Pugnacious twats: Anger issues in an interactive world

\"\"I\’ve had a few unsavory run-ins (and yes, that\’s the right word) with people on other people\’s Facebook discussions lately. You know, the kind when you\’re innocuously commenting on someone\’s post and then \”bam!\” someone who feels the need to aggressively disagree shows up. The kind of interaction that frankly just leaves a bad taste in your mouth.

Typically these run-ins are followed by a private message from the original poster, who\’s connected to both of you (and is now in the middle) explaining that while this person is indeed resembling nothing more than a total argumentative a-hole on Facebook, in person they\’re wonderful and kind while butterflies and rainbows just stream forth from every orifice of their bodies (ok maybe I exaggerate a bit there…).

Why am I mentioning all this on a blog dedicated to technology you ask? Well it\’s also a blog about how people interact with technology, and I am interested in the barriers that technology is lowering – and in this case, it\’s interesting to me that all those social norms that exist between real interactions seemingly have little hold once the interaction is through a screen. Why it\’s acceptable to be an absolute aggressive jerk to a complete stranger – even though there\’s a mutual connection in between.

I know there are the subjects that your mother always taught should be avoided in polite company: I believe it was politics, sex and religion – so Facebook conversations definitely fail on that rule. We\’re discussing (arguing about?) subjects that typically you would have never have had with strangers, and probably not with friends either.

But at the same time, there\’s not a lot of discussion happening. It seems that somehow it\’s become even more important to \”put your stake in the ground\” about your beliefs/opinions, and then defend them vehemently, as opposed to listening.

Which is where I have an issue with the people who tend towards the \”pugnacious\”. All this anger they clearly have now has an outlet, where they can exhibit it with complete anonymity or fear of retribution. I (or anyone) have been depersonalized. The barriers to civility are eliminated, allowing for basic personality flaws to be magnified.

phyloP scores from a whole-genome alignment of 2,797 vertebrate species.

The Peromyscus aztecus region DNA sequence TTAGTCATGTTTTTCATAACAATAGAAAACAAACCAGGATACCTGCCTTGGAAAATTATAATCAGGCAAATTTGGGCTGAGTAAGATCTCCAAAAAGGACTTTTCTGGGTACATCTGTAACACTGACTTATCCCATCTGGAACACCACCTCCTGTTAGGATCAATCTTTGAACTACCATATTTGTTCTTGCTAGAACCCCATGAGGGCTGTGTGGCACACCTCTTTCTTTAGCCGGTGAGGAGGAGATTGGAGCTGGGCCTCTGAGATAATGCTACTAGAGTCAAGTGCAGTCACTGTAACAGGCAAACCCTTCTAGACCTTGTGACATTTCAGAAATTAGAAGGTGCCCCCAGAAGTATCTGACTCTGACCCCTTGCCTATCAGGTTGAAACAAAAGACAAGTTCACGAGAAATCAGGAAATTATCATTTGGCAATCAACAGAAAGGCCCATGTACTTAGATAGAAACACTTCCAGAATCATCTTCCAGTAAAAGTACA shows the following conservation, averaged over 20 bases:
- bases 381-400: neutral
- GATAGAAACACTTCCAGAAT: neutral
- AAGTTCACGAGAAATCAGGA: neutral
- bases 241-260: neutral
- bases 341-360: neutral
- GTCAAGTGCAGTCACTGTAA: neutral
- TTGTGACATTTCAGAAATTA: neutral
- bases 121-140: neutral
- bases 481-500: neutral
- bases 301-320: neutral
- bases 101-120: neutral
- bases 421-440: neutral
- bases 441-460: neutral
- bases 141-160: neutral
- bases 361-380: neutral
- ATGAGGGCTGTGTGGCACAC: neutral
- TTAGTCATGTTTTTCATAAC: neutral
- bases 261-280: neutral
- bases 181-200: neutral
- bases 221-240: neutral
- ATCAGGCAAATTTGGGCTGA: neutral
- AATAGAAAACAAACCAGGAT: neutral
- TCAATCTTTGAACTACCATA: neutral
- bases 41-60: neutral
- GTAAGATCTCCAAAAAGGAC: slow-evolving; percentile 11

And I think that inevitably this elimination of social behavioral norms will spill over into real life: once you\’ve gotten used to being able to be aggressive virtually, it\’s easier to be it in person.

So while I love technology and how it\’s changing our lives, I fear for something that seems to be disappearing: basic courtesy.

3 thoughts on “Pugnacious twats: Anger issues in an interactive world”

  1. Could not agree more! It’s frightening how much society (and the way we interact with one another) is rapidly DEvolving in some respects. And I don’t just blame the phenomenom that is social networking. TV, reality shows and video games share the responsibilty as guilty culprits. I pity the children growing up in this type of unnatural (and unhealthy)surrounding. I say – take away their TV, limit their cell and computer use and send them (gasp!) outside every once in a while to play Kick The Can, Spin the Bottle and Ding Dong Ditch for krike sake!!! 😉

  2. I share your fear about basic courtesy disappearing. Without someone telling the young ‘uns that behavior is unacceptable, bad behavior will continue and will spread. Social networks don’t have behavior monitors, and not everyone “friends” their parents. If they did, people would be nicer, I think.

    1. I agree Scott; am pondering the longer term “real world” societal changes that will inevitably be impacted by the “online” interactions. I’m thinking that humans always develop rules around group behaviors and interaction, so a new set will undoubtedly emerge.

      – Linda

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